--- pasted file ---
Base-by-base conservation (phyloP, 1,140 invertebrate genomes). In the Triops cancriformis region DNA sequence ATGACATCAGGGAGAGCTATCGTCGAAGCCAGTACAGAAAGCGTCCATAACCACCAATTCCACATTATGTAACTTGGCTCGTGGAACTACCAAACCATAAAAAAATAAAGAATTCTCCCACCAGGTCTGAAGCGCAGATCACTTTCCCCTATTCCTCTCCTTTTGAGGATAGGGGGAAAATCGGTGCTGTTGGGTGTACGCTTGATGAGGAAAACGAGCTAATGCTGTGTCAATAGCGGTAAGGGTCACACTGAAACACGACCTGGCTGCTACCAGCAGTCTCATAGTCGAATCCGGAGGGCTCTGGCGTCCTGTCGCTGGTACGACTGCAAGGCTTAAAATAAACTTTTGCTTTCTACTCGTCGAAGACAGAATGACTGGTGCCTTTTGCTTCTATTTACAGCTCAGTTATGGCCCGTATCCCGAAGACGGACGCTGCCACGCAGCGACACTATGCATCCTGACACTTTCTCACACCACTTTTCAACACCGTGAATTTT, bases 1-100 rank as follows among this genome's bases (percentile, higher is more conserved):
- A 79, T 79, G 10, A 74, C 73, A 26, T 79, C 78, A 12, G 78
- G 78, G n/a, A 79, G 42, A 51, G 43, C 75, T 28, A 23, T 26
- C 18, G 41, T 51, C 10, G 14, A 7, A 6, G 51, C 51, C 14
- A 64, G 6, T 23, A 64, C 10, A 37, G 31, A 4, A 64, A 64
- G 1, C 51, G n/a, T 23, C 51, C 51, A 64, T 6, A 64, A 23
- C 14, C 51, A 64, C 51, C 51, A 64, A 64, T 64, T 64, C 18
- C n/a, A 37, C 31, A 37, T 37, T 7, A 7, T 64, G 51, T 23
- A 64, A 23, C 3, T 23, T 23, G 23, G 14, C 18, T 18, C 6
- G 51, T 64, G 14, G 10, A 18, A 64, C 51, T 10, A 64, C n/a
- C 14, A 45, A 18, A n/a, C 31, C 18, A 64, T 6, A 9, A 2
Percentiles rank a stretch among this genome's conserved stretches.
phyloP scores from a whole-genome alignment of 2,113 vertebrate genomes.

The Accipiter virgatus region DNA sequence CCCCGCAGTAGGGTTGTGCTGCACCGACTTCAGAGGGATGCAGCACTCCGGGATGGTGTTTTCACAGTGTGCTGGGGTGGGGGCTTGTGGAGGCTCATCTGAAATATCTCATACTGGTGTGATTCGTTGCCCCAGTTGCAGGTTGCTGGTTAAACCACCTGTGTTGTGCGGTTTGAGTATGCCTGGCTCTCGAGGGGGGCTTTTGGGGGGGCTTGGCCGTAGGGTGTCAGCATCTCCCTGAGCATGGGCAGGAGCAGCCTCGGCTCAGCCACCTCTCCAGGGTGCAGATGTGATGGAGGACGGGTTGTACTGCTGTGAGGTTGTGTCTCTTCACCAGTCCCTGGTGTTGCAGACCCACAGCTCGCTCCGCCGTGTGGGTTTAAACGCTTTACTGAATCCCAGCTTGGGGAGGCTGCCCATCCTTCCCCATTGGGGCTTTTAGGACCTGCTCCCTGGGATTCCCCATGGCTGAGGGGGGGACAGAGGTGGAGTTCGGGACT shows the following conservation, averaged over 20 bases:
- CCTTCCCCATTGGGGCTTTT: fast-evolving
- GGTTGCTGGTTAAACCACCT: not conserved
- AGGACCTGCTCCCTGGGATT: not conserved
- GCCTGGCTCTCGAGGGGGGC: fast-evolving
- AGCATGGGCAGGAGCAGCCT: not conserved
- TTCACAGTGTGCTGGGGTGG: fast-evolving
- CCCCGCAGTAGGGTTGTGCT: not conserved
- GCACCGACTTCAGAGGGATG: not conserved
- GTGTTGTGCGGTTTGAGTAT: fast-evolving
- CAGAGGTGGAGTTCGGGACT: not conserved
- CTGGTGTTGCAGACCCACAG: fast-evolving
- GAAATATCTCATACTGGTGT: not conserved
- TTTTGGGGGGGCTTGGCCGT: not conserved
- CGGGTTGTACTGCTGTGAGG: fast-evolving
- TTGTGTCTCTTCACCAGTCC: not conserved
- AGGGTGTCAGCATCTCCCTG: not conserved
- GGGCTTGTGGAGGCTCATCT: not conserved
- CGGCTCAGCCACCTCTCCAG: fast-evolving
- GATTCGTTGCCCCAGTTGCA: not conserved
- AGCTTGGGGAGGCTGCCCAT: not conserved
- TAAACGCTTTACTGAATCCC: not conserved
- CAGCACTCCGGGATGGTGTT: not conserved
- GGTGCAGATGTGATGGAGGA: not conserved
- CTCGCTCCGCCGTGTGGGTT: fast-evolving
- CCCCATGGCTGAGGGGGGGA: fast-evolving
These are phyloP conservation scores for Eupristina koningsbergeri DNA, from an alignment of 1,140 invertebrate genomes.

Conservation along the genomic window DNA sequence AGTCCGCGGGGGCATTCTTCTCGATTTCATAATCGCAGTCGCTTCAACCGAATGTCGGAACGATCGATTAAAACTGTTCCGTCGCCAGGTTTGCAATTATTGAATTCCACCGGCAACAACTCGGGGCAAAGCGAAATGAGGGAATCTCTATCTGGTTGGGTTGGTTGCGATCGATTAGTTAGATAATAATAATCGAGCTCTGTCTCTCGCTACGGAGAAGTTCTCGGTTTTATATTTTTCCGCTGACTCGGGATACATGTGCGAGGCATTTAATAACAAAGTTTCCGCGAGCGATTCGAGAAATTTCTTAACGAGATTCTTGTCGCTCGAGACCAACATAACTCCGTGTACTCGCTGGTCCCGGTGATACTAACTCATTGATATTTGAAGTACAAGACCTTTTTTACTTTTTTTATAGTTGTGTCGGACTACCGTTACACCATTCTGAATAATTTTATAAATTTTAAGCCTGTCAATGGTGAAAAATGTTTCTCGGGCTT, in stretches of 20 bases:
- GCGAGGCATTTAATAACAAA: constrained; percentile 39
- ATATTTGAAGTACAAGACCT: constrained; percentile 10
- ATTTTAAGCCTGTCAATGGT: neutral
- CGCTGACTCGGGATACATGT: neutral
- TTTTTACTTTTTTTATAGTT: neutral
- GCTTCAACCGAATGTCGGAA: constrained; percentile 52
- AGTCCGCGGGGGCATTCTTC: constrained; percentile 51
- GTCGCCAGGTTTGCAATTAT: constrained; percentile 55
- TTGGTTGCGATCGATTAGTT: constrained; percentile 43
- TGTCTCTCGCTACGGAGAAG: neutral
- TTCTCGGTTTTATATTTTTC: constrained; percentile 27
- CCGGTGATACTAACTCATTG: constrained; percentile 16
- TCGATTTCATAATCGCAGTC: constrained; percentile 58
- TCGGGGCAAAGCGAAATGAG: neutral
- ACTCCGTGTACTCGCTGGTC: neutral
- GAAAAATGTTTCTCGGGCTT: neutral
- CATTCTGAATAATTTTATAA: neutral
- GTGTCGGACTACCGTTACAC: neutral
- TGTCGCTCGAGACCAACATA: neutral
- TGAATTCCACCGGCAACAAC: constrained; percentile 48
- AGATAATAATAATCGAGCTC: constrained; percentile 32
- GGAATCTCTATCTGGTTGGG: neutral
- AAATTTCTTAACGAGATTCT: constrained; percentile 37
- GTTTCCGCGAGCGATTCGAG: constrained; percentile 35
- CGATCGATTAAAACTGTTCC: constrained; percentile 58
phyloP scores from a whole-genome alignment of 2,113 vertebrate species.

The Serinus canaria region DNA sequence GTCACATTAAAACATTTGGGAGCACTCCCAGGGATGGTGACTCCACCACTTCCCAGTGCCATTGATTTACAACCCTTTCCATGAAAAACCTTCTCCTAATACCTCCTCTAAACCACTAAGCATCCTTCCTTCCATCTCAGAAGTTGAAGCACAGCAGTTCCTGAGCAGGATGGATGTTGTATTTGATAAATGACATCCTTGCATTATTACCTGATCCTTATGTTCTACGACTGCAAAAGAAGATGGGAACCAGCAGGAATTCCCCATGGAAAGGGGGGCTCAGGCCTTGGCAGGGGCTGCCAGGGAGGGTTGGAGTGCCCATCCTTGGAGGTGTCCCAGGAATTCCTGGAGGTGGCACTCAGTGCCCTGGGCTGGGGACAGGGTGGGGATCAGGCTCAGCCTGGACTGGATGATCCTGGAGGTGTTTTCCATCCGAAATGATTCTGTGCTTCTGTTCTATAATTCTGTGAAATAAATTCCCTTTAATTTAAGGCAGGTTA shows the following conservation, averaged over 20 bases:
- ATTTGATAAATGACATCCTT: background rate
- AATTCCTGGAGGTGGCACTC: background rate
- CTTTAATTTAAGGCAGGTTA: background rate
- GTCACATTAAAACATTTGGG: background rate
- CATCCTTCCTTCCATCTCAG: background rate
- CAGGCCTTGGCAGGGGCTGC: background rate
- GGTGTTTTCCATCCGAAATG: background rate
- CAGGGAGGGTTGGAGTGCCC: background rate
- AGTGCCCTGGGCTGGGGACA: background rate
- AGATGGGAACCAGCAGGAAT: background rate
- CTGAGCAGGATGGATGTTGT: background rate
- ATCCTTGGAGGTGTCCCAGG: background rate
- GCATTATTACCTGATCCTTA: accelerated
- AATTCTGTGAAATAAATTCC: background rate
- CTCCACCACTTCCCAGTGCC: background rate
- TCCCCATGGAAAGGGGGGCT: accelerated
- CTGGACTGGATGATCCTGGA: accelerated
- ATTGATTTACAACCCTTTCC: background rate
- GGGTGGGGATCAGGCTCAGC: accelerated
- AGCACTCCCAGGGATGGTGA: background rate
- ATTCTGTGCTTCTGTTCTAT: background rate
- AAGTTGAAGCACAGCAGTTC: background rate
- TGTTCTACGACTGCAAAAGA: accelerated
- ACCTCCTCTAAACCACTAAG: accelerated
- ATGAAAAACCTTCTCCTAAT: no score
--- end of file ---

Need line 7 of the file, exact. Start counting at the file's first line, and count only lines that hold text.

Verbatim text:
- C 14, C 51, A 64, C 51, C 51, A 64, A 64, T 64, T 64, C 18